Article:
Memorial Day Service honors veterans, Denneen

The wreath is prepared to be laid in front of the memorial.

By James Kinneen
Hometown Weekly Reporter

Ethel Simeone reads “On Flander’s Field”.

Ethel Simeone reads “On Flander’s Field”.

Last Monday afternoon at the Walpole Town Common, veterans, mourners, military vehicles and Walpole High School students gathered to celebrate Memorial Day and honor the Walpole citizens that died fighting for their country.

Unfortunately for Walpole, one of their proud veterans, Marine Joe Denneen, died this year, as well.

Almost every speech that was given mentioned Denneen’s service to both his country and to the people of Walpole and Massachusetts at large. After his time in the military, Denneen was a Walpole Representative to Town Meeting, served on the Bylaw Study Committee, The Capitol Budget Committee, The Finance Committee, the Board of Selectmen, the Walpole Housing Authority and the Veteran’s Service Committee.

In her speech, Donna Summers recalled how Denneen would correct her any time she made the mistake of saying someone “was a Marine” by telling her: “What do you mean ‘was’? It’s ‘is.’ Once a Marine, always a Marine.” While the service honored all fallen heroes, this year, it was clear Denneen’s loss was the one that stung the most.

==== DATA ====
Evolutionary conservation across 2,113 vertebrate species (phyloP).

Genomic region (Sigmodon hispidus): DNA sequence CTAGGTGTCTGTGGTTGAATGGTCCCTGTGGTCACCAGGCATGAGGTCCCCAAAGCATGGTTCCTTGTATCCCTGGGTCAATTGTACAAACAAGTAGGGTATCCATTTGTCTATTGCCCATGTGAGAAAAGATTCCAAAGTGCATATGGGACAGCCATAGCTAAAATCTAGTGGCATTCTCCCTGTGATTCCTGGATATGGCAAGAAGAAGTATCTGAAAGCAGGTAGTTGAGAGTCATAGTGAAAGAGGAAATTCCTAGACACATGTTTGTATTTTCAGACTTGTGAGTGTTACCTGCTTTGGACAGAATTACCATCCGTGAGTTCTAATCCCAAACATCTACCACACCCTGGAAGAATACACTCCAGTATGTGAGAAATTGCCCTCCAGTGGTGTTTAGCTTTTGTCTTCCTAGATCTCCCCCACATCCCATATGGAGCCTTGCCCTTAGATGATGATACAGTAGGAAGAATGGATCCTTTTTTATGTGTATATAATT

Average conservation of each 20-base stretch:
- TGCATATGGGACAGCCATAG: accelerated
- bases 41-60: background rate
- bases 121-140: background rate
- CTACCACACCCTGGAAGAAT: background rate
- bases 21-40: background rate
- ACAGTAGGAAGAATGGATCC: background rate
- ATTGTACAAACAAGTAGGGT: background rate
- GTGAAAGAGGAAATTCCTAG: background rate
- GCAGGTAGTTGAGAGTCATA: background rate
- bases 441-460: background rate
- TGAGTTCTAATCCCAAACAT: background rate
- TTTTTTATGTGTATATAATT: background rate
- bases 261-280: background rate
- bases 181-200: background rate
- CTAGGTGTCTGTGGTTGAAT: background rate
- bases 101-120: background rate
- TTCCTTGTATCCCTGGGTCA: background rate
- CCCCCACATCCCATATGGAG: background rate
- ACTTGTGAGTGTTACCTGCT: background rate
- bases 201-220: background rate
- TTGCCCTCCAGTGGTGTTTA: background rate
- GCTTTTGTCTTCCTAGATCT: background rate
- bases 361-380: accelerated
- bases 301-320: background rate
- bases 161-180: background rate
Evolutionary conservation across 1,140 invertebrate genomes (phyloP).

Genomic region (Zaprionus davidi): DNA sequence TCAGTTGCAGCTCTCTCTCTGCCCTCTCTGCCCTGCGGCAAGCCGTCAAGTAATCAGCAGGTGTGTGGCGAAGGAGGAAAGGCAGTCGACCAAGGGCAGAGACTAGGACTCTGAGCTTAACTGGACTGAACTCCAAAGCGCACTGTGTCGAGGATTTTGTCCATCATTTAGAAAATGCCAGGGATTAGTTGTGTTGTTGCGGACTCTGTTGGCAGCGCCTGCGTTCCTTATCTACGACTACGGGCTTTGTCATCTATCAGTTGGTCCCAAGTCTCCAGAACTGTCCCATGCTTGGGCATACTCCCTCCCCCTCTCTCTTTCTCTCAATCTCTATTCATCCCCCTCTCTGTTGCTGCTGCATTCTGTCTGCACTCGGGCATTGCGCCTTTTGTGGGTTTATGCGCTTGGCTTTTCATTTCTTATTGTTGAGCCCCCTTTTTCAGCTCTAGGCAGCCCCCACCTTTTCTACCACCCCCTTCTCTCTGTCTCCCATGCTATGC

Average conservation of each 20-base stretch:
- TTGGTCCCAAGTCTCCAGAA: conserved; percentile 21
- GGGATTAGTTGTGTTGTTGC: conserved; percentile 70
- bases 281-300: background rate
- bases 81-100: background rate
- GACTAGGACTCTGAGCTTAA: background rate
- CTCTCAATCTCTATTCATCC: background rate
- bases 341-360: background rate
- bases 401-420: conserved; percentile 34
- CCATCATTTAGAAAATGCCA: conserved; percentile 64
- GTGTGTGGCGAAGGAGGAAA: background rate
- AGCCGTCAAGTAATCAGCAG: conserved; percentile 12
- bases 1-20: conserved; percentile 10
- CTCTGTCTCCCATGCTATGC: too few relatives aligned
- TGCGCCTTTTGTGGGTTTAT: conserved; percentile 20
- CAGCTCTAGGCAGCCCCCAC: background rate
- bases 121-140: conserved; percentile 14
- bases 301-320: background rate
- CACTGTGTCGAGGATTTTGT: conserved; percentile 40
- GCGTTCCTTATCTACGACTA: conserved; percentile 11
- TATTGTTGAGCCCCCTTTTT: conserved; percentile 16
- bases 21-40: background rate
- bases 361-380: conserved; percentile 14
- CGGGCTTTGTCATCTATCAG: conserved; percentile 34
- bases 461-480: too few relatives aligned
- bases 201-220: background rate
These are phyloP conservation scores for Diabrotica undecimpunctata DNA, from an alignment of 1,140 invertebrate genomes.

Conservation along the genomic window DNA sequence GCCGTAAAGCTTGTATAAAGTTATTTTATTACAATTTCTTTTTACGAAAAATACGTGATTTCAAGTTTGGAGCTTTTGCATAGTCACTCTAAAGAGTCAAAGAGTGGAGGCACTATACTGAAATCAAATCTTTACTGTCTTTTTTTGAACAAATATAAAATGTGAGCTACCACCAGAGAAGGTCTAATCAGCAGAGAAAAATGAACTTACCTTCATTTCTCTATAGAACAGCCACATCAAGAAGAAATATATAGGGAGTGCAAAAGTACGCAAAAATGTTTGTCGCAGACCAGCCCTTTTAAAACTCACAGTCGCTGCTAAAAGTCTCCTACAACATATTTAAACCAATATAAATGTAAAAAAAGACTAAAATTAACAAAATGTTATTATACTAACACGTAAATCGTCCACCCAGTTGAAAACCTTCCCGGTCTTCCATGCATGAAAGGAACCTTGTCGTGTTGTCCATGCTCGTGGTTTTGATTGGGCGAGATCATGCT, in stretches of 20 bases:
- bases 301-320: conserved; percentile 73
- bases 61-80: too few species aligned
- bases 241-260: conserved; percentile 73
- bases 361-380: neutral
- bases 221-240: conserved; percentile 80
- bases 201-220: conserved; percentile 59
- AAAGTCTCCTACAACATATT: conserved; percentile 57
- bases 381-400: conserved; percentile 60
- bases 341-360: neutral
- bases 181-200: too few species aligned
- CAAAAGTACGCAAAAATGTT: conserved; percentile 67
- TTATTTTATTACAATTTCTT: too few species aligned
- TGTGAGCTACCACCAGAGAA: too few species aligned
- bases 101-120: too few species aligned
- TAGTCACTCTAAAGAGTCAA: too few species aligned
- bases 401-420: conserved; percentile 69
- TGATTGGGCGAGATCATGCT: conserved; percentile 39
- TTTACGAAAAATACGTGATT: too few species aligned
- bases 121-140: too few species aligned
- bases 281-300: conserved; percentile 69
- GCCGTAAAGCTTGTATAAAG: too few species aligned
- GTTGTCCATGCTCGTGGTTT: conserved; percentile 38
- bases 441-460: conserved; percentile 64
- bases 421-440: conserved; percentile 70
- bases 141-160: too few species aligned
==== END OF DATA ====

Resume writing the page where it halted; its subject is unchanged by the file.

When Representative Shawn Dooley spoke, he noted that while Memorial Day is a day to remember fallen soldiers, we must also remember how many veterans we are losing every day. “While many wounds may not be visible to the naked eye, they are equally fatal,” he declared. Dooley spoke of the many veterans we are losing to suicides and cancers caused from their wartime activities. He urged the crowd to “live with a sense of purpose, worthy of their sacrifices.”

Jon Cogan and the Walpole Police stand silent during the Memorial Day service.

Jon Cogan and the Walpole Police stand silent during the Memorial Day service.

One young man that is doing just that is Eagle Scout Raymond Walach. For his Eagle Scout Project, Walach created a database of the over 700 veterans that were buried in St. Francis Cemetery, an incredibly tedious process that involved individually photographing every headstone and putting in their information.

Ethel Simeone read “In Flanders Fields,” while Donna Summers opted to read from a speech Ronald Reagan gave at Arlington National Cemetery, before the crowd dispersed and congregated at a barbecue that was being held at the VFW.

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